Nurse's swine flu work saves dementia residents with coronavirus

Maria Spollin used her experience of working through the swine flu crisis to deal with nursing home residents' coronavirus symptoms Credit: ITV News Central

Amid this enormous human tragedy of coronavirus-related deaths at care homes, there are miraculous tales of survival.

Thirteen residents are believed to have had the virus at one dementia care home in West Bridgford in Nottingham - and all thirteen have recovered.

It's thanks largely to a brave decision by a staff member at Church Farm at Skylarks, who had previous experience of treating people with swine flu.

Church Farm at Skylarks in West Bridgford Credit: ITV News Central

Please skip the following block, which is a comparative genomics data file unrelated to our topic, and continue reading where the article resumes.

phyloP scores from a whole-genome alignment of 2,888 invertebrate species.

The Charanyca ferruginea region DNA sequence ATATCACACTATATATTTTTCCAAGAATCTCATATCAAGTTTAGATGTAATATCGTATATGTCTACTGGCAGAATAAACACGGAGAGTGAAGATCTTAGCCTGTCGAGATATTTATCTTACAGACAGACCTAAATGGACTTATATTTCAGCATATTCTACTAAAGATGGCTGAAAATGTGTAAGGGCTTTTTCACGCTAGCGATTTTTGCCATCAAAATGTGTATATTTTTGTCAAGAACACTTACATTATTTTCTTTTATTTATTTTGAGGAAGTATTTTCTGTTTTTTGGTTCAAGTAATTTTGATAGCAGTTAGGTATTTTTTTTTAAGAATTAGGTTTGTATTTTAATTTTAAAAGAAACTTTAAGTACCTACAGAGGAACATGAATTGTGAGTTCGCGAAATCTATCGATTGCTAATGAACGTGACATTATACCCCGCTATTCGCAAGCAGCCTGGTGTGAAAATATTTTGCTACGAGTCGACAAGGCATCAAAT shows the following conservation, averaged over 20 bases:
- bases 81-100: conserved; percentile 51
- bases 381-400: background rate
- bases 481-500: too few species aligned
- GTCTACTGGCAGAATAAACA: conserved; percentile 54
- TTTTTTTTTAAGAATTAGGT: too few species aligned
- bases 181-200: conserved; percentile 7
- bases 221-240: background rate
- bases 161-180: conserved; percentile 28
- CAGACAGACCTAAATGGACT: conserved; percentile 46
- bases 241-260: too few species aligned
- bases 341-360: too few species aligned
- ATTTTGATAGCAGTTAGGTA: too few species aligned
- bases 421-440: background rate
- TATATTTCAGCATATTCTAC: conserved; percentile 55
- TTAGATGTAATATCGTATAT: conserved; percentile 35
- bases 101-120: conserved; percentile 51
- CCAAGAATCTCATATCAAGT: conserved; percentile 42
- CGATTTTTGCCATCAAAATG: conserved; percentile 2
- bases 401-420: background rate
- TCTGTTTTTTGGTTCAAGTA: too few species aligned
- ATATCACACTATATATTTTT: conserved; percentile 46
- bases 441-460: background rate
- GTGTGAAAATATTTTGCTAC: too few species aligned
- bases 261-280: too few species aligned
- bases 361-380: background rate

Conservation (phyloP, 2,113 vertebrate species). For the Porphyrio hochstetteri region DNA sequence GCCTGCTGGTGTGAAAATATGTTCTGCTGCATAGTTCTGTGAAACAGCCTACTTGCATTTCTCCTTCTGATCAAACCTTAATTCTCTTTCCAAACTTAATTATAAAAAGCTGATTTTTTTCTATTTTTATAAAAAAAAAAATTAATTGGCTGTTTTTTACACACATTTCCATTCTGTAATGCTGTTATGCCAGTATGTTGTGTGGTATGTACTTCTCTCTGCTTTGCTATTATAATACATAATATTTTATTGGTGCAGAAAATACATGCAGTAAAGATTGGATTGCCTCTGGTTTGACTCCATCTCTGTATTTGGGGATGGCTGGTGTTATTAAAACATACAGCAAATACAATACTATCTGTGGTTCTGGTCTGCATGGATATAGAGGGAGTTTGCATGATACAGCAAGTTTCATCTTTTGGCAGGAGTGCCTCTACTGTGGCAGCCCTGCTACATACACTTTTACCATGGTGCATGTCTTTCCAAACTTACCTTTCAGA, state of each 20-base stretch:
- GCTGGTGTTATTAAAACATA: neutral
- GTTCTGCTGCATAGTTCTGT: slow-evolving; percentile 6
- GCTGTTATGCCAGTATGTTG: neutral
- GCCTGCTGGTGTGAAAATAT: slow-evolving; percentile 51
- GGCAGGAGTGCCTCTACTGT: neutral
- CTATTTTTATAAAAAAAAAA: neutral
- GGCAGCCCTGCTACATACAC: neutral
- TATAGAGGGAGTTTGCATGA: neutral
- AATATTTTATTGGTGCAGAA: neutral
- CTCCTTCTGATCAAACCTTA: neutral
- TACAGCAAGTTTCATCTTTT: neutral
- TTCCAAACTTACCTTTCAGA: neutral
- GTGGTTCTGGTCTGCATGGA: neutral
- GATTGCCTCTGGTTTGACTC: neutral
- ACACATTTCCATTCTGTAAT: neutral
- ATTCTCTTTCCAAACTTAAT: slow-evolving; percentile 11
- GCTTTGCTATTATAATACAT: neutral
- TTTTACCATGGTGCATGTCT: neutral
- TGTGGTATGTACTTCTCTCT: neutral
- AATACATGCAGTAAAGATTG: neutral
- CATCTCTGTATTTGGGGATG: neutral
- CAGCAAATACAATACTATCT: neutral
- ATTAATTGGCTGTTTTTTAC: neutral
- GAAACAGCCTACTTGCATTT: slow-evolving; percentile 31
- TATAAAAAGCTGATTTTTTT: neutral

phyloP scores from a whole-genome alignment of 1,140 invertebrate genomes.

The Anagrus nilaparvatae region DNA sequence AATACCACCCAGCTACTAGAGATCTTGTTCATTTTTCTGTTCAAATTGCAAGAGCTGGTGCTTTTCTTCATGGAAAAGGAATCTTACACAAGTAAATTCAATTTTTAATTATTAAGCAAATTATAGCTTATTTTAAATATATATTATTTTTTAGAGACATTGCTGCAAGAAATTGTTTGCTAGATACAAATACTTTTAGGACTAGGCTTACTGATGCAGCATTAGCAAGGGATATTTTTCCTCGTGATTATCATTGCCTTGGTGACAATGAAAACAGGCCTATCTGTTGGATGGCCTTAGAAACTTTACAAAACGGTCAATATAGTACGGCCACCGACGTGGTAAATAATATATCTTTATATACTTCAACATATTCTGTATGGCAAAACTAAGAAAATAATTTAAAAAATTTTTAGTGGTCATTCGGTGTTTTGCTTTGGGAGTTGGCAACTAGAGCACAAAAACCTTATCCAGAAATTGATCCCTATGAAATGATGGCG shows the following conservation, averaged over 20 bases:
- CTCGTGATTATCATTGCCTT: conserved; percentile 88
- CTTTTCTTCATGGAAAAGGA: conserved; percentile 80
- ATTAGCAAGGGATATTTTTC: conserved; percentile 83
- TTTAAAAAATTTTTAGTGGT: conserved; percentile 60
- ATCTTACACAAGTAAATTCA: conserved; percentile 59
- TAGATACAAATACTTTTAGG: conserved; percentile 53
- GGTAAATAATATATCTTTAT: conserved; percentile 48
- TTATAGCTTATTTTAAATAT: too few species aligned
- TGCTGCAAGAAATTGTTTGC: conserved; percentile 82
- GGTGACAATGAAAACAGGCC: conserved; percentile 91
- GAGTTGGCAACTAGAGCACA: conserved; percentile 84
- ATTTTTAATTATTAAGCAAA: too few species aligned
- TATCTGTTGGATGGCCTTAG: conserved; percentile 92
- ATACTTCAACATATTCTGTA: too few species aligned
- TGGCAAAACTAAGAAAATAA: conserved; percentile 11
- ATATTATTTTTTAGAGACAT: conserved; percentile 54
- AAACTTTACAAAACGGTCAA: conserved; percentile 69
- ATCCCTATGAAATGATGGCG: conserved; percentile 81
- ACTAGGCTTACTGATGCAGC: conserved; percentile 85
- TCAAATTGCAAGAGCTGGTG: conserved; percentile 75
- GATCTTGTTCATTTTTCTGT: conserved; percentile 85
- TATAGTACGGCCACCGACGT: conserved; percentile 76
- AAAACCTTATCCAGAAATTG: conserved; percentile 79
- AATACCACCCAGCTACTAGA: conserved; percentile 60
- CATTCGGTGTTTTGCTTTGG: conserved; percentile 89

Maria Spollin is in charge of nursing at the home. She'd previously worked in intensive care. During the swine flu pandemic of 2009, she'd seen how patients were separated from one another using a method called "zoning", and decided to try something similar at Skylarks.

Staff converted a communal area into a makeshift ward with beds. With the consent of their families, residents showing signs of the virus were kept in isolation - even though it meant putting confirmed and non-confirmed cases together.

But Maria's instincts turned out to be life-saving.

First to catch the virus was Peter Stevenson, a former Brigadier in the British Army. His daughter Julia prepared for the worst.

Patrick Atkinson is the Director at Church Farm Care and says quick-thinking was the key to their success in saving lives.

Watch the exclusive report by ITV News correspondent Peter Bearne below.